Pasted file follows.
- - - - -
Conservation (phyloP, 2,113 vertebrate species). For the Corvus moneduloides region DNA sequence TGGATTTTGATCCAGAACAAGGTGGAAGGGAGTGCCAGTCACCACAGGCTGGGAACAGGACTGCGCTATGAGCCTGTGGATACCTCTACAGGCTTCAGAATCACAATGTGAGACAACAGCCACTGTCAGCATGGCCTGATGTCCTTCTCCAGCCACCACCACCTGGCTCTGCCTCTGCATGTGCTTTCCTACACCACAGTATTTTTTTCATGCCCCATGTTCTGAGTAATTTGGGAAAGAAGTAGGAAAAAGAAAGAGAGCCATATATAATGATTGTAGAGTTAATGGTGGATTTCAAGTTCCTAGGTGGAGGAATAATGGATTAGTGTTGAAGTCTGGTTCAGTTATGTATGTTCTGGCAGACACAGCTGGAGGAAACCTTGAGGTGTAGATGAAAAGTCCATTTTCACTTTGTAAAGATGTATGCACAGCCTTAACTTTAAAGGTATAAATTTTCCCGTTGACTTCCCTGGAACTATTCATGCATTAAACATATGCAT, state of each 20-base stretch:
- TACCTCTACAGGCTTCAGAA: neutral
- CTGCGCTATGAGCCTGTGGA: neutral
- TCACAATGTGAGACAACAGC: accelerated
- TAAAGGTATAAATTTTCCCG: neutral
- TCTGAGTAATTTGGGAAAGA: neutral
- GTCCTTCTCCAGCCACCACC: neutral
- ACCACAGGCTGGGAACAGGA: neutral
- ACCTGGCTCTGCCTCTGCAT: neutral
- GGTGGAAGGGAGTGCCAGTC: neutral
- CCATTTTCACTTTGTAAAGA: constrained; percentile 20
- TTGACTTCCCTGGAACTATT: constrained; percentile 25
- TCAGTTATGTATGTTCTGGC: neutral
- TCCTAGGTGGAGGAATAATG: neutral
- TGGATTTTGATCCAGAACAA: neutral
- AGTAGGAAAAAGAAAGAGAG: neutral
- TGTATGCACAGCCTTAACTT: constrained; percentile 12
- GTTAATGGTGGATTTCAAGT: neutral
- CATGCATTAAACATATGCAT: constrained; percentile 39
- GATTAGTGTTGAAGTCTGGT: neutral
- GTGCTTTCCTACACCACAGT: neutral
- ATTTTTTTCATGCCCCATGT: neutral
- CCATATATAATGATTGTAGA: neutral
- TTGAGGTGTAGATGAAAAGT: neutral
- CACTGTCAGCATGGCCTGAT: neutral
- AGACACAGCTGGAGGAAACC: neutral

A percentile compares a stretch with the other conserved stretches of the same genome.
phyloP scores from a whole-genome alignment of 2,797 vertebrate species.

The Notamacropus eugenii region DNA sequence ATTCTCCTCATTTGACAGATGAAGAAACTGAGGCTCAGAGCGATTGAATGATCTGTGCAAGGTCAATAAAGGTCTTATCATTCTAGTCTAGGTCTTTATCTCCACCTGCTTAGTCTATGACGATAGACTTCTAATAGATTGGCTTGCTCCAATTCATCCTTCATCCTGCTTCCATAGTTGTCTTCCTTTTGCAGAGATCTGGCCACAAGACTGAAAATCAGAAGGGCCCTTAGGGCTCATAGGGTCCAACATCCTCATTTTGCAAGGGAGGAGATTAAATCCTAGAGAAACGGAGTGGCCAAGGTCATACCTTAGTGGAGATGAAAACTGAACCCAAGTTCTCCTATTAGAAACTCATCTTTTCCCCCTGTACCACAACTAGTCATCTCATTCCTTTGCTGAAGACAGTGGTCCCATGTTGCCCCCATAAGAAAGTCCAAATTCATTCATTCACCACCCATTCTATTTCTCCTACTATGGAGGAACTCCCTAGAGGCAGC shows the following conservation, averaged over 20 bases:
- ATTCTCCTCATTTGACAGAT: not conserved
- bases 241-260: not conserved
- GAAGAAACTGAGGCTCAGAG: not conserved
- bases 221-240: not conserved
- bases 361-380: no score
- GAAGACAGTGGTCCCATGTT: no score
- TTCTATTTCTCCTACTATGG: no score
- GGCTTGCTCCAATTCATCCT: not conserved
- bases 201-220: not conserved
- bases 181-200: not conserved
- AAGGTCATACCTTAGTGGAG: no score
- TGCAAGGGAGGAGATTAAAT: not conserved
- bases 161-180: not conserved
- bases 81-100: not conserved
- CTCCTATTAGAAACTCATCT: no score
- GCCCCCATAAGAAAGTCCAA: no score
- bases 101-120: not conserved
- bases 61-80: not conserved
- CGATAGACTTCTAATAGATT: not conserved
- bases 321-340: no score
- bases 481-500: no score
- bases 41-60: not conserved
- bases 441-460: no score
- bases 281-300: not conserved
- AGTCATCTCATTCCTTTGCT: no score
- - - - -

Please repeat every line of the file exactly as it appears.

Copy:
Conservation (phyloP, 2,113 vertebrate species). For the Corvus moneduloides region DNA sequence TGGATTTTGATCCAGAACAAGGTGGAAGGGAGTGCCAGTCACCACAGGCTGGGAACAGGACTGCGCTATGAGCCTGTGGATACCTCTACAGGCTTCAGAATCACAATGTGAGACAACAGCCACTGTCAGCATGGCCTGATGTCCTTCTCCAGCCACCACCACCTGGCTCTGCCTCTGCATGTGCTTTCCTACACCACAGTATTTTTTTCATGCCCCATGTTCTGAGTAATTTGGGAAAGAAGTAGGAAAAAGAAAGAGAGCCATATATAATGATTGTAGAGTTAATGGTGGATTTCAAGTTCCTAGGTGGAGGAATAATGGATTAGTGTTGAAGTCTGGTTCAGTTATGTATGTTCTGGCAGACACAGCTGGAGGAAACCTTGAGGTGTAGATGAAAAGTCCATTTTCACTTTGTAAAGATGTATGCACAGCCTTAACTTTAAAGGTATAAATTTTCCCGTTGACTTCCCTGGAACTATTCATGCATTAAACATATGCAT, state of each 20-base stretch:
- TACCTCTACAGGCTTCAGAA: neutral
- CTGCGCTATGAGCCTGTGGA: neutral
- TCACAATGTGAGACAACAGC: accelerated
- TAAAGGTATAAATTTTCCCG: neutral
- TCTGAGTAATTTGGGAAAGA: neutral
- GTCCTTCTCCAGCCACCACC: neutral
- ACCACAGGCTGGGAACAGGA: neutral
- ACCTGGCTCTGCCTCTGCAT: neutral
- GGTGGAAGGGAGTGCCAGTC: neutral
- CCATTTTCACTTTGTAAAGA: constrained; percentile 20
- TTGACTTCCCTGGAACTATT: constrained; percentile 25
- TCAGTTATGTATGTTCTGGC: neutral
- TCCTAGGTGGAGGAATAATG: neutral
- TGGATTTTGATCCAGAACAA: neutral
- AGTAGGAAAAAGAAAGAGAG: neutral
- TGTATGCACAGCCTTAACTT: constrained; percentile 12
- GTTAATGGTGGATTTCAAGT: neutral
- CATGCATTAAACATATGCAT: constrained; percentile 39
- GATTAGTGTTGAAGTCTGGT: neutral
- GTGCTTTCCTACACCACAGT: neutral
- ATTTTTTTCATGCCCCATGT: neutral
- CCATATATAATGATTGTAGA: neutral
- TTGAGGTGTAGATGAAAAGT: neutral
- CACTGTCAGCATGGCCTGAT: neutral
- AGACACAGCTGGAGGAAACC: neutral

A percentile compares a stretch with the other conserved stretches of the same genome.
phyloP scores from a whole-genome alignment of 2,797 vertebrate species.

The Notamacropus eugenii region DNA sequence ATTCTCCTCATTTGACAGATGAAGAAACTGAGGCTCAGAGCGATTGAATGATCTGTGCAAGGTCAATAAAGGTCTTATCATTCTAGTCTAGGTCTTTATCTCCACCTGCTTAGTCTATGACGATAGACTTCTAATAGATTGGCTTGCTCCAATTCATCCTTCATCCTGCTTCCATAGTTGTCTTCCTTTTGCAGAGATCTGGCCACAAGACTGAAAATCAGAAGGGCCCTTAGGGCTCATAGGGTCCAACATCCTCATTTTGCAAGGGAGGAGATTAAATCCTAGAGAAACGGAGTGGCCAAGGTCATACCTTAGTGGAGATGAAAACTGAACCCAAGTTCTCCTATTAGAAACTCATCTTTTCCCCCTGTACCACAACTAGTCATCTCATTCCTTTGCTGAAGACAGTGGTCCCATGTTGCCCCCATAAGAAAGTCCAAATTCATTCATTCACCACCCATTCTATTTCTCCTACTATGGAGGAACTCCCTAGAGGCAGC shows the following conservation, averaged over 20 bases:
- ATTCTCCTCATTTGACAGAT: not conserved
- bases 241-260: not conserved
- GAAGAAACTGAGGCTCAGAG: not conserved
- bases 221-240: not conserved
- bases 361-380: no score
- GAAGACAGTGGTCCCATGTT: no score
- TTCTATTTCTCCTACTATGG: no score
- GGCTTGCTCCAATTCATCCT: not conserved
- bases 201-220: not conserved
- bases 181-200: not conserved
- AAGGTCATACCTTAGTGGAG: no score
- TGCAAGGGAGGAGATTAAAT: not conserved
- bases 161-180: not conserved
- bases 81-100: not conserved
- CTCCTATTAGAAACTCATCT: no score
- GCCCCCATAAGAAAGTCCAA: no score
- bases 101-120: not conserved
- bases 61-80: not conserved
- CGATAGACTTCTAATAGATT: not conserved
- bases 321-340: no score
- bases 481-500: no score
- bases 41-60: not conserved
- bases 441-460: no score
- bases 281-300: not conserved
- AGTCATCTCATTCCTTTGCT: no score